Plans to overhaul schools in Finland — whose students have been at or near the top of international exams for years — have sparked stories in the media saying that traditional subjects, such as math and history and art, will be abandoned. A recent story in the British newspaper the Independent, for example, had this headline: “Finland schools: Subjects scrapped and replaced with ‘topics’ as country reforms its education system.” Alas, the stories are overblown, according to Finnish educator and scholar Pasi Sahlberg. In this post, Sahlberg explains what is actually happening in Finland.
Sahlberg, one of the world’s leading experts on school reform and educational practices, is a visiting professor of practice at the Harvard Graduate School of Education. He is the author of the best-selling “Finnish Lessons: What Can the World Learn About Educational Change in Finland?” — originally published in 2011 and recently republished in an updated edition. The former director general of Finland’s Center for International Mobility and Cooperation, Sahlberg has written a number of important posts for this blog, including “What if Finland’s great teachers taught in U.S. schools,” and “What the U.S. can’t learn from Finland about ed reform.”
This post first appeared on The Conversation Web site, and I am republishing it with permission.
Finland’s plans to replace the teaching of classic school subjects such as history or English with broader, cross-cutting “topics” as part of a major education reform have been getting global attention, thanks to an article in The Independent, one of the United Kingdom’s trusted newspapers. Stay calm: despite the reforms, Finnish schools will continue to teach mathematics, history, arts, music and other subjects in the future.
But with the new basic school reform all children will also learn via periods looking at broader topics, such as the European Union, community and climate change, or 100 years of Finland’s independence, which would bring in multi-disciplinary modules on languages, geography, sciences and economics.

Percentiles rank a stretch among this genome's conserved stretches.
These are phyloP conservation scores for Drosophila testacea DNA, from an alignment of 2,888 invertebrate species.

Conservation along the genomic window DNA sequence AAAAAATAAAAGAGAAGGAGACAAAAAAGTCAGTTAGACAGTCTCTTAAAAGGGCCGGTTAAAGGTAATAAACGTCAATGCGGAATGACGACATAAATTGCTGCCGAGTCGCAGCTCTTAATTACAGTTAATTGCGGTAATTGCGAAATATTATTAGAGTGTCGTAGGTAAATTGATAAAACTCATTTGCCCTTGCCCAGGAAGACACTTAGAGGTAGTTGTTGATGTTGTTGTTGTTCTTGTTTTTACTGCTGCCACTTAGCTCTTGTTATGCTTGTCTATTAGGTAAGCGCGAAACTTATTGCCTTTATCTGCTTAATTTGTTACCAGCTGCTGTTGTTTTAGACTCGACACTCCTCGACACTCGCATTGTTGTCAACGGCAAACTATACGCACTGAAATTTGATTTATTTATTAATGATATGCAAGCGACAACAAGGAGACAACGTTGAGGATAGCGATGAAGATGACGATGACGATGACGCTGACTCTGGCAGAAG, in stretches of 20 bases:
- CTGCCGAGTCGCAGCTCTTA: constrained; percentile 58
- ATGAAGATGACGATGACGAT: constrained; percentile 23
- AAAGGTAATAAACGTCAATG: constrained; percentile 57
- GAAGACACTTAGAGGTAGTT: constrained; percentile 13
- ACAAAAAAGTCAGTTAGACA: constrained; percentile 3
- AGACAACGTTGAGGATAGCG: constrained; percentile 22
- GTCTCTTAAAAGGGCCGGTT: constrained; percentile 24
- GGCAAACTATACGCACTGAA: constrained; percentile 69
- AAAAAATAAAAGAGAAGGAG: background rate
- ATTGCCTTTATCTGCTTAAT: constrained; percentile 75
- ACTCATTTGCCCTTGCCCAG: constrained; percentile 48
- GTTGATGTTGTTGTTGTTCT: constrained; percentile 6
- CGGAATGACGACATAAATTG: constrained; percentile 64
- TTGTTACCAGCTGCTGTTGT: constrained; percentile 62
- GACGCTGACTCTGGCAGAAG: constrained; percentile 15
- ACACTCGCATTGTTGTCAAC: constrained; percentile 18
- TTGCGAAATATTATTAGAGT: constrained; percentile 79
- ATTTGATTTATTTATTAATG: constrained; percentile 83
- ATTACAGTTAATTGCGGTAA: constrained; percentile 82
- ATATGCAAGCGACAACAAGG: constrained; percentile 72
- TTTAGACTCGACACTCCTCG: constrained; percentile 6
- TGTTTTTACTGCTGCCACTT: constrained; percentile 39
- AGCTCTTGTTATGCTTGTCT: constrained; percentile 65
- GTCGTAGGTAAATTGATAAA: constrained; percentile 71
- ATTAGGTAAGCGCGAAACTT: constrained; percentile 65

It is important to underline two fundamental peculiarities of the Finnish education system in order to see the real picture. First, education governance is highly decentralised, giving Finland’s 320 municipalities significant amount of freedom to arrange schooling according to the local circumstances. Central government issues legislation, tops up local funding of schools, and provides a guiding framework for what schools should teach and how.
Second, Finland’s National Curriculum Framework is a loose common standard that steers curriculum planning at the level of the municipalities and their schools. It leaves educators freedom to find the best ways to offer good teaching and learning to all children. Therefore, practices vary from school to school and are often customized to local needs and situations.
The next big reform taking place in Finland is the introduction of a new National Curriculum Framework (NCF), due to come into effect in August 2016.
It is a binding document that sets the overall goals of schooling, describes the principles of teaching and learning, and provides the guidelines for special education, well-being, support services and student assessment in schools. The concept of “phenomenon-based” teaching – a move away from “subjects” and towards inter-disciplinary topics – will have a central place in the new NCF.